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In the Shadow of Shasta
Savor California's majestic Mount Shasta and its small towns

McCloud, California - An invigorating day along a McCloud River trail after a tranquil morning spent casting flies to receptive trout. A mid-afternoon respite in the cozy, relaxing room of our McCloud Stoney Brook Inn accommodations.

We dress Western, the evening’s theme, and board the Shasta Dinner Train for a wonderful four-hour dinner excursion steeped in refinement, camaraderie, and visual stimulation of the bygone days of elegant train travel come alive again.

All of this we do along the apron hem of America's most revered volcano, Mount Shasta in Northern California. It has no less an allure than Japan's Fuji, Africa's Kilimanjaro, or Switzerland's Matterhorn. Though it has slightly less elevation (14,162 feet) than Washington's Mount Rainer (14,410 feet), Shasta looms larger because it rises from a lower plain. At 80 cubic miles of volume, it is the largest volcano in the United States.

Shasta looms over train
Courtesy: Shasta Sunset Dinner Train

Revered Mount Shasta

Many people worldwide, including Native American tribes who still hold ceremonies along its slopes, hold this fabled mountain sacred. It was the site of the Tibetan Fire Ceremony in 1989, and a gathering point in 1987 for the Harmonic Convergence Conference. Shasta is a mountain of extravagant beauty and many moods. It dominates the landscape in Northern California and parts of Southern Oregon.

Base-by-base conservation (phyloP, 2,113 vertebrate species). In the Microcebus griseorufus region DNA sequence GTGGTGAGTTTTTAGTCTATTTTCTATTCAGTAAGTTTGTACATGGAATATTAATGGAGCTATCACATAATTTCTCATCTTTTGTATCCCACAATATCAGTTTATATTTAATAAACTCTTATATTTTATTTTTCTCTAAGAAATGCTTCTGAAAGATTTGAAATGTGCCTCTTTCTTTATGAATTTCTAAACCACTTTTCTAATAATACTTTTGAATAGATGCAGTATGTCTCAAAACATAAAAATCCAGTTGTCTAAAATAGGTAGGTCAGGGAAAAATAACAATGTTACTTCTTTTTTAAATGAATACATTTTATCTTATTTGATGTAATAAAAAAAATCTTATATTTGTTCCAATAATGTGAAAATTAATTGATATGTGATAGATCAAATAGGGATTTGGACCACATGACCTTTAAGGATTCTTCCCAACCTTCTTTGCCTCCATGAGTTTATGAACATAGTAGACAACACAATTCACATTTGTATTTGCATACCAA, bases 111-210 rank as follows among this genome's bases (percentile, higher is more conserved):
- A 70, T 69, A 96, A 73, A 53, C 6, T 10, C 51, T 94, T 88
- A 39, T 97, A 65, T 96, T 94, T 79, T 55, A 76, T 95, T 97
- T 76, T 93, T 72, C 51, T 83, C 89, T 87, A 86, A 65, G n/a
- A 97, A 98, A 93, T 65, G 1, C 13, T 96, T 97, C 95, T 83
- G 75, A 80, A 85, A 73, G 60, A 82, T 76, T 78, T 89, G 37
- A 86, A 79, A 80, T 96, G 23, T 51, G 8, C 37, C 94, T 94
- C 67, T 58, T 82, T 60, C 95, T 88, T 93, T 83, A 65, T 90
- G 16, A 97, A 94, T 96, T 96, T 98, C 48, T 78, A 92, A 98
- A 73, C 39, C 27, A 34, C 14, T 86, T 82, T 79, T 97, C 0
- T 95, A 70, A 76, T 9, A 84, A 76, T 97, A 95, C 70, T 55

As a recreation destination, Mount Shasta and environs offer immense diversity for adventure. Close proximity allows robust days of multiple activities, although it is often more reasonable to focus on one. Four small towns lie at the foot of Mount Shasta. Here's where the adventure begins.

Mount Shasta & Klamath Lake
Mount Shasta as viewed from the Lower Klamath Wildlife Refuge


McCloud has an air of remoteness, but it can be easily reached, lying nine miles east on Highway 89 from Interstate 5. It is one of California's newest resort destinations, resurrected from the smoldering ashes of a demised timber industry. This historic mill town is fascinating with its boardwalks and turn of the century architecture. The McCloud Lumber Company owned the entire town and made it self-sufficient starting in 1890, including establishing a dairy, hospital and power plant. In the 1960s the town became privatized. In the earlier years, the McCloud area became a secret retreat for the wealthy and famous, among them Jean Harlow, Herbert Hoover and the Randolph Hearst family, who still own a retreat along the McCloud River. In the last ten years, McCloud has experienced a tourist bonanza. Old lumber office buildings, residences, and hotels have been restored into beautiful, charming bed and breakfast inns.

Steen at falls
McCloud Falls

McCloud Hotel
Guests on porch of McCloud Hotel

Autumn fishermen on the McCloud